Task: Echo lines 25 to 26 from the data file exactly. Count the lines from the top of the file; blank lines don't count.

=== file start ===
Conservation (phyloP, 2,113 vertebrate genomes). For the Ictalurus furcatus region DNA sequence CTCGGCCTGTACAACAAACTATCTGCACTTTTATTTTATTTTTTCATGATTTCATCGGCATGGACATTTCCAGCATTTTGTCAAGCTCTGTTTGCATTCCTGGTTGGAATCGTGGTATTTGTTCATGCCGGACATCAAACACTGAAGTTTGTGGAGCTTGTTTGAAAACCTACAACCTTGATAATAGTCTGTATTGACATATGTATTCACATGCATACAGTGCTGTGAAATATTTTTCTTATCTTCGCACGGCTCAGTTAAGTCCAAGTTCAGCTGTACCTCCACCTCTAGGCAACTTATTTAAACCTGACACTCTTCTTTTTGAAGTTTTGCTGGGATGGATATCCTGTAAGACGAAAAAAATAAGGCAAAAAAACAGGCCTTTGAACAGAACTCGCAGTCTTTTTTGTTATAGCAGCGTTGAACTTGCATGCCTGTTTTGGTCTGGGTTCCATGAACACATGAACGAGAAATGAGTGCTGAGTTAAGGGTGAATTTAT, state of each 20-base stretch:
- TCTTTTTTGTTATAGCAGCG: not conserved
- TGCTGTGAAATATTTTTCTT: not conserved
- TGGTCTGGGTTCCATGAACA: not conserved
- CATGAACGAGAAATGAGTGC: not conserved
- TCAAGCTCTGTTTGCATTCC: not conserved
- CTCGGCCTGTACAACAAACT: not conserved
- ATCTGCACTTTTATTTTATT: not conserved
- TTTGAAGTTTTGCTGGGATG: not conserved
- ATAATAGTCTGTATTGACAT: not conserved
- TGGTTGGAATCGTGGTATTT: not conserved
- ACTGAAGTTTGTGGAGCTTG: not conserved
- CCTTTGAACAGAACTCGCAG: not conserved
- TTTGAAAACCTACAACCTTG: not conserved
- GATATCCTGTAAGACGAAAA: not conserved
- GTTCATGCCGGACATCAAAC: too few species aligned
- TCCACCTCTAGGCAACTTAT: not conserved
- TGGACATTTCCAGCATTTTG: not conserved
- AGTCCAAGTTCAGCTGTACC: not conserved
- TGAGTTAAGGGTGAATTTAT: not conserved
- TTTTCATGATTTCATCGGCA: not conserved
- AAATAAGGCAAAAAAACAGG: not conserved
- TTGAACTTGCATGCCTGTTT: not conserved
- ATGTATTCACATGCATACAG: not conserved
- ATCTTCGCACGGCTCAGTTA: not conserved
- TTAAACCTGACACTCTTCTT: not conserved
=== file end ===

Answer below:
- ATCTTCGCACGGCTCAGTTA: not conserved
- TTAAACCTGACACTCTTCTT: not conserved